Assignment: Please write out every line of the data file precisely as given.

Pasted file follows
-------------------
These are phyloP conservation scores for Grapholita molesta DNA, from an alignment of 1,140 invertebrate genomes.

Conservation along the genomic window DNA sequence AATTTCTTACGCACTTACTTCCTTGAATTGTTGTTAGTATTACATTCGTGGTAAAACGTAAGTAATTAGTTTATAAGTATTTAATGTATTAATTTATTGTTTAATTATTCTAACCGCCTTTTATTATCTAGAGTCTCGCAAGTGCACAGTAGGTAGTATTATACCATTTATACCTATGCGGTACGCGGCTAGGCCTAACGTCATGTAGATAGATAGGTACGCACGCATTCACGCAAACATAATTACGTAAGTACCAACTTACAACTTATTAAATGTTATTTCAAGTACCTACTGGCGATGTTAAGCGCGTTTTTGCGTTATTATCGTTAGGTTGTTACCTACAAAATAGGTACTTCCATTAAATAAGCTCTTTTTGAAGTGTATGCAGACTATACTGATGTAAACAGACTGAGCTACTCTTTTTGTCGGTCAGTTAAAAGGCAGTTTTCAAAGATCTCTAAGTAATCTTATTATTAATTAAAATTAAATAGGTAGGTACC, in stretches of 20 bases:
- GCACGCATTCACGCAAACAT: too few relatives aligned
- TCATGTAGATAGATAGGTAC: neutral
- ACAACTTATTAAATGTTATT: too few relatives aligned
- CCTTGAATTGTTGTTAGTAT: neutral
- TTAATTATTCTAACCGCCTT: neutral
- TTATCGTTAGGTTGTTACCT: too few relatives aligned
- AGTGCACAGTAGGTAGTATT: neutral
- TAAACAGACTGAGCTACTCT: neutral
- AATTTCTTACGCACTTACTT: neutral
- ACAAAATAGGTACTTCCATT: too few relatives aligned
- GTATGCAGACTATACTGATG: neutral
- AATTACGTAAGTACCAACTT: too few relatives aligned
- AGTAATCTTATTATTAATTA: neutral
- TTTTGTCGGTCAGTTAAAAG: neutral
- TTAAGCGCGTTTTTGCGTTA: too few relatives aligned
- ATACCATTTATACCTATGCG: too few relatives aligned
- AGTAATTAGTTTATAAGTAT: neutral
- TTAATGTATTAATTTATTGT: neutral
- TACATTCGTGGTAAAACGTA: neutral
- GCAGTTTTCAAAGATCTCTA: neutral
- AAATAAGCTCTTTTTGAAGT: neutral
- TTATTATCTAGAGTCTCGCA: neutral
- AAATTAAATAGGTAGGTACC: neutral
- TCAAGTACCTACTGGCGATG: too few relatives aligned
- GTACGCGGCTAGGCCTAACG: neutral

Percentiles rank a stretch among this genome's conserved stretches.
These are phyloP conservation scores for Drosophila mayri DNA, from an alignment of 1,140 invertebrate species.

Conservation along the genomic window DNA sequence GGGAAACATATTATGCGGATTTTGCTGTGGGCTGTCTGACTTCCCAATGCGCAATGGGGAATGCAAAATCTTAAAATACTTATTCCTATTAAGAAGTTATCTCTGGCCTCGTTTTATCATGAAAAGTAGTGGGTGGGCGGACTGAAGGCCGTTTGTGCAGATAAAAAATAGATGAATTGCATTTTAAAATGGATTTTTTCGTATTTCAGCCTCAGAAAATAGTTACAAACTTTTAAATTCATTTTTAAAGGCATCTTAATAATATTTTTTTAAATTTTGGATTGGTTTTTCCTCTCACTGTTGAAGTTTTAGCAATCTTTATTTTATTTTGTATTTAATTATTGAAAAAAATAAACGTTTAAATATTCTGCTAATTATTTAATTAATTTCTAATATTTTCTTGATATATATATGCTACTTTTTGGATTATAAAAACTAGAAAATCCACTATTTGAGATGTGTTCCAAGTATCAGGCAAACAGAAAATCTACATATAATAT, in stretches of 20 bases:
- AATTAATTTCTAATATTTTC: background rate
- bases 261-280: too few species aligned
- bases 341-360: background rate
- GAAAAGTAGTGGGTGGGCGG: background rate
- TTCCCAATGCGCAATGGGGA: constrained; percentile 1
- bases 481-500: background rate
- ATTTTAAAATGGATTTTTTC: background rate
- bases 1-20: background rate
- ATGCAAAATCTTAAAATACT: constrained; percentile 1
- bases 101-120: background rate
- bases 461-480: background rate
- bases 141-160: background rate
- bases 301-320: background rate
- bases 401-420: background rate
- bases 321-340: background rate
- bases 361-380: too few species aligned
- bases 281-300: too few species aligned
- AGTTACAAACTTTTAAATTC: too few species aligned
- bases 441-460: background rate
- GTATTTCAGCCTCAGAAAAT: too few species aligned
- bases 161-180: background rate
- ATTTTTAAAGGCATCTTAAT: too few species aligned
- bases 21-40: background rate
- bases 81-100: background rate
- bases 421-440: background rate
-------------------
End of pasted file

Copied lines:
These are phyloP conservation scores for Grapholita molesta DNA, from an alignment of 1,140 invertebrate genomes.

Conservation along the genomic window DNA sequence AATTTCTTACGCACTTACTTCCTTGAATTGTTGTTAGTATTACATTCGTGGTAAAACGTAAGTAATTAGTTTATAAGTATTTAATGTATTAATTTATTGTTTAATTATTCTAACCGCCTTTTATTATCTAGAGTCTCGCAAGTGCACAGTAGGTAGTATTATACCATTTATACCTATGCGGTACGCGGCTAGGCCTAACGTCATGTAGATAGATAGGTACGCACGCATTCACGCAAACATAATTACGTAAGTACCAACTTACAACTTATTAAATGTTATTTCAAGTACCTACTGGCGATGTTAAGCGCGTTTTTGCGTTATTATCGTTAGGTTGTTACCTACAAAATAGGTACTTCCATTAAATAAGCTCTTTTTGAAGTGTATGCAGACTATACTGATGTAAACAGACTGAGCTACTCTTTTTGTCGGTCAGTTAAAAGGCAGTTTTCAAAGATCTCTAAGTAATCTTATTATTAATTAAAATTAAATAGGTAGGTACC, in stretches of 20 bases:
- GCACGCATTCACGCAAACAT: too few relatives aligned
- TCATGTAGATAGATAGGTAC: neutral
- ACAACTTATTAAATGTTATT: too few relatives aligned
- CCTTGAATTGTTGTTAGTAT: neutral
- TTAATTATTCTAACCGCCTT: neutral
- TTATCGTTAGGTTGTTACCT: too few relatives aligned
- AGTGCACAGTAGGTAGTATT: neutral
- TAAACAGACTGAGCTACTCT: neutral
- AATTTCTTACGCACTTACTT: neutral
- ACAAAATAGGTACTTCCATT: too few relatives aligned
- GTATGCAGACTATACTGATG: neutral
- AATTACGTAAGTACCAACTT: too few relatives aligned
- AGTAATCTTATTATTAATTA: neutral
- TTTTGTCGGTCAGTTAAAAG: neutral
- TTAAGCGCGTTTTTGCGTTA: too few relatives aligned
- ATACCATTTATACCTATGCG: too few relatives aligned
- AGTAATTAGTTTATAAGTAT: neutral
- TTAATGTATTAATTTATTGT: neutral
- TACATTCGTGGTAAAACGTA: neutral
- GCAGTTTTCAAAGATCTCTA: neutral
- AAATAAGCTCTTTTTGAAGT: neutral
- TTATTATCTAGAGTCTCGCA: neutral
- AAATTAAATAGGTAGGTACC: neutral
- TCAAGTACCTACTGGCGATG: too few relatives aligned
- GTACGCGGCTAGGCCTAACG: neutral

Percentiles rank a stretch among this genome's conserved stretches.
These are phyloP conservation scores for Drosophila mayri DNA, from an alignment of 1,140 invertebrate species.

Conservation along the genomic window DNA sequence GGGAAACATATTATGCGGATTTTGCTGTGGGCTGTCTGACTTCCCAATGCGCAATGGGGAATGCAAAATCTTAAAATACTTATTCCTATTAAGAAGTTATCTCTGGCCTCGTTTTATCATGAAAAGTAGTGGGTGGGCGGACTGAAGGCCGTTTGTGCAGATAAAAAATAGATGAATTGCATTTTAAAATGGATTTTTTCGTATTTCAGCCTCAGAAAATAGTTACAAACTTTTAAATTCATTTTTAAAGGCATCTTAATAATATTTTTTTAAATTTTGGATTGGTTTTTCCTCTCACTGTTGAAGTTTTAGCAATCTTTATTTTATTTTGTATTTAATTATTGAAAAAAATAAACGTTTAAATATTCTGCTAATTATTTAATTAATTTCTAATATTTTCTTGATATATATATGCTACTTTTTGGATTATAAAAACTAGAAAATCCACTATTTGAGATGTGTTCCAAGTATCAGGCAAACAGAAAATCTACATATAATAT, in stretches of 20 bases:
- AATTAATTTCTAATATTTTC: background rate
- bases 261-280: too few species aligned
- bases 341-360: background rate
- GAAAAGTAGTGGGTGGGCGG: background rate
- TTCCCAATGCGCAATGGGGA: constrained; percentile 1
- bases 481-500: background rate
- ATTTTAAAATGGATTTTTTC: background rate
- bases 1-20: background rate
- ATGCAAAATCTTAAAATACT: constrained; percentile 1
- bases 101-120: background rate
- bases 461-480: background rate
- bases 141-160: background rate
- bases 301-320: background rate
- bases 401-420: background rate
- bases 321-340: background rate
- bases 361-380: too few species aligned
- bases 281-300: too few species aligned
- AGTTACAAACTTTTAAATTC: too few species aligned
- bases 441-460: background rate
- GTATTTCAGCCTCAGAAAAT: too few species aligned
- bases 161-180: background rate
- ATTTTTAAAGGCATCTTAAT: too few species aligned
- bases 21-40: background rate
- bases 81-100: background rate
- bases 421-440: background rate